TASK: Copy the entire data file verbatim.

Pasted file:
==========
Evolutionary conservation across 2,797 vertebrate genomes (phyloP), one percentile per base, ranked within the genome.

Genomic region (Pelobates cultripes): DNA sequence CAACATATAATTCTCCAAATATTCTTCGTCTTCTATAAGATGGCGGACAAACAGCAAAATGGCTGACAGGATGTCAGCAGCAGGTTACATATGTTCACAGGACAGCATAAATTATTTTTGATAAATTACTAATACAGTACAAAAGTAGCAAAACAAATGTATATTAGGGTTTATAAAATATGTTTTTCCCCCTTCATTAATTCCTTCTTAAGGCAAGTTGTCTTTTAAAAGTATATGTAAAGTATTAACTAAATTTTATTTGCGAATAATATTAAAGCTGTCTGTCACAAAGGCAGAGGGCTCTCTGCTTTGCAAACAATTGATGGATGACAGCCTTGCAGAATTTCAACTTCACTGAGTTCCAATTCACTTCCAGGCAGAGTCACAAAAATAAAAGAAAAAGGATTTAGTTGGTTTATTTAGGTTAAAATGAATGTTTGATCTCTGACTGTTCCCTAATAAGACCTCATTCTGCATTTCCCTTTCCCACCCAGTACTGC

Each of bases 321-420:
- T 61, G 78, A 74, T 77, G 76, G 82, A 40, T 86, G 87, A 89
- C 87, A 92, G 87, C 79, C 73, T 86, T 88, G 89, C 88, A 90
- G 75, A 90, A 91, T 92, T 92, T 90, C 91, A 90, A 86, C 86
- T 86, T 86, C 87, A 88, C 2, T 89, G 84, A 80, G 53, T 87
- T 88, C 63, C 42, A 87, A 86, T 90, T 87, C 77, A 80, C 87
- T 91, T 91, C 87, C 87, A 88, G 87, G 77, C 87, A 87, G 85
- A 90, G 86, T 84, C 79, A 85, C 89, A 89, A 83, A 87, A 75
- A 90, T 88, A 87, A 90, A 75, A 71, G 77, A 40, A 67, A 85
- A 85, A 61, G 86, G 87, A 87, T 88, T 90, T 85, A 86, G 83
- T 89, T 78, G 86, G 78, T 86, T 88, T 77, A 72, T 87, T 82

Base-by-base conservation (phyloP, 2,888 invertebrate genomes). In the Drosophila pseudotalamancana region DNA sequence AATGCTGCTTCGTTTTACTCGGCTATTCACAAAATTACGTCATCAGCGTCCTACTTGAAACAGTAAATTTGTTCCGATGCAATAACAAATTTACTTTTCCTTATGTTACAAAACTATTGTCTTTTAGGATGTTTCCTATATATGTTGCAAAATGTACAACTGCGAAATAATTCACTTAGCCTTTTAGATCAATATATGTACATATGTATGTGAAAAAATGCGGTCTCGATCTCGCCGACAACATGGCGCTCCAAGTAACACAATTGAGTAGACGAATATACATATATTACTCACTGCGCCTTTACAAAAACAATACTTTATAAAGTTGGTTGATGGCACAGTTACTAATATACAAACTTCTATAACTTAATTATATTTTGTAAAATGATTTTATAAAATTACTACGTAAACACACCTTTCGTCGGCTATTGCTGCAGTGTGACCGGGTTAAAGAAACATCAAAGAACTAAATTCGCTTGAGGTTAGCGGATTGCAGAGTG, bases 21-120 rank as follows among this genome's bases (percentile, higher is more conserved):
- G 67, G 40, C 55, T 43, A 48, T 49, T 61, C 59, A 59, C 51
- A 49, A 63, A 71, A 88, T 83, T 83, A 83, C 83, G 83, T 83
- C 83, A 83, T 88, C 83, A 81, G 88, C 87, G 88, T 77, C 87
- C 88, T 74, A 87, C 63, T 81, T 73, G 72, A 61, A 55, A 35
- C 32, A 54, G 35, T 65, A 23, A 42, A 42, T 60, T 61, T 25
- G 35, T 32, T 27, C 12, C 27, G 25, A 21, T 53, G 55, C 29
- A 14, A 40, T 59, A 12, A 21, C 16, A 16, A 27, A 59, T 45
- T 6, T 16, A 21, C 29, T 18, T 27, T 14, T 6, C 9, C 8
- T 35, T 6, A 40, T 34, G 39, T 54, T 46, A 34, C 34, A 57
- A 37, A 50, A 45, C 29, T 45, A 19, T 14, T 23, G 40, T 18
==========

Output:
Evolutionary conservation across 2,797 vertebrate genomes (phyloP), one percentile per base, ranked within the genome.

Genomic region (Pelobates cultripes): DNA sequence CAACATATAATTCTCCAAATATTCTTCGTCTTCTATAAGATGGCGGACAAACAGCAAAATGGCTGACAGGATGTCAGCAGCAGGTTACATATGTTCACAGGACAGCATAAATTATTTTTGATAAATTACTAATACAGTACAAAAGTAGCAAAACAAATGTATATTAGGGTTTATAAAATATGTTTTTCCCCCTTCATTAATTCCTTCTTAAGGCAAGTTGTCTTTTAAAAGTATATGTAAAGTATTAACTAAATTTTATTTGCGAATAATATTAAAGCTGTCTGTCACAAAGGCAGAGGGCTCTCTGCTTTGCAAACAATTGATGGATGACAGCCTTGCAGAATTTCAACTTCACTGAGTTCCAATTCACTTCCAGGCAGAGTCACAAAAATAAAAGAAAAAGGATTTAGTTGGTTTATTTAGGTTAAAATGAATGTTTGATCTCTGACTGTTCCCTAATAAGACCTCATTCTGCATTTCCCTTTCCCACCCAGTACTGC

Each of bases 321-420:
- T 61, G 78, A 74, T 77, G 76, G 82, A 40, T 86, G 87, A 89
- C 87, A 92, G 87, C 79, C 73, T 86, T 88, G 89, C 88, A 90
- G 75, A 90, A 91, T 92, T 92, T 90, C 91, A 90, A 86, C 86
- T 86, T 86, C 87, A 88, C 2, T 89, G 84, A 80, G 53, T 87
- T 88, C 63, C 42, A 87, A 86, T 90, T 87, C 77, A 80, C 87
- T 91, T 91, C 87, C 87, A 88, G 87, G 77, C 87, A 87, G 85
- A 90, G 86, T 84, C 79, A 85, C 89, A 89, A 83, A 87, A 75
- A 90, T 88, A 87, A 90, A 75, A 71, G 77, A 40, A 67, A 85
- A 85, A 61, G 86, G 87, A 87, T 88, T 90, T 85, A 86, G 83
- T 89, T 78, G 86, G 78, T 86, T 88, T 77, A 72, T 87, T 82

Base-by-base conservation (phyloP, 2,888 invertebrate genomes). In the Drosophila pseudotalamancana region DNA sequence AATGCTGCTTCGTTTTACTCGGCTATTCACAAAATTACGTCATCAGCGTCCTACTTGAAACAGTAAATTTGTTCCGATGCAATAACAAATTTACTTTTCCTTATGTTACAAAACTATTGTCTTTTAGGATGTTTCCTATATATGTTGCAAAATGTACAACTGCGAAATAATTCACTTAGCCTTTTAGATCAATATATGTACATATGTATGTGAAAAAATGCGGTCTCGATCTCGCCGACAACATGGCGCTCCAAGTAACACAATTGAGTAGACGAATATACATATATTACTCACTGCGCCTTTACAAAAACAATACTTTATAAAGTTGGTTGATGGCACAGTTACTAATATACAAACTTCTATAACTTAATTATATTTTGTAAAATGATTTTATAAAATTACTACGTAAACACACCTTTCGTCGGCTATTGCTGCAGTGTGACCGGGTTAAAGAAACATCAAAGAACTAAATTCGCTTGAGGTTAGCGGATTGCAGAGTG, bases 21-120 rank as follows among this genome's bases (percentile, higher is more conserved):
- G 67, G 40, C 55, T 43, A 48, T 49, T 61, C 59, A 59, C 51
- A 49, A 63, A 71, A 88, T 83, T 83, A 83, C 83, G 83, T 83
- C 83, A 83, T 88, C 83, A 81, G 88, C 87, G 88, T 77, C 87
- C 88, T 74, A 87, C 63, T 81, T 73, G 72, A 61, A 55, A 35
- C 32, A 54, G 35, T 65, A 23, A 42, A 42, T 60, T 61, T 25
- G 35, T 32, T 27, C 12, C 27, G 25, A 21, T 53, G 55, C 29
- A 14, A 40, T 59, A 12, A 21, C 16, A 16, A 27, A 59, T 45
- T 6, T 16, A 21, C 29, T 18, T 27, T 14, T 6, C 9, C 8
- T 35, T 6, A 40, T 34, G 39, T 54, T 46, A 34, C 34, A 57
- A 37, A 50, A 45, C 29, T 45, A 19, T 14, T 23, G 40, T 18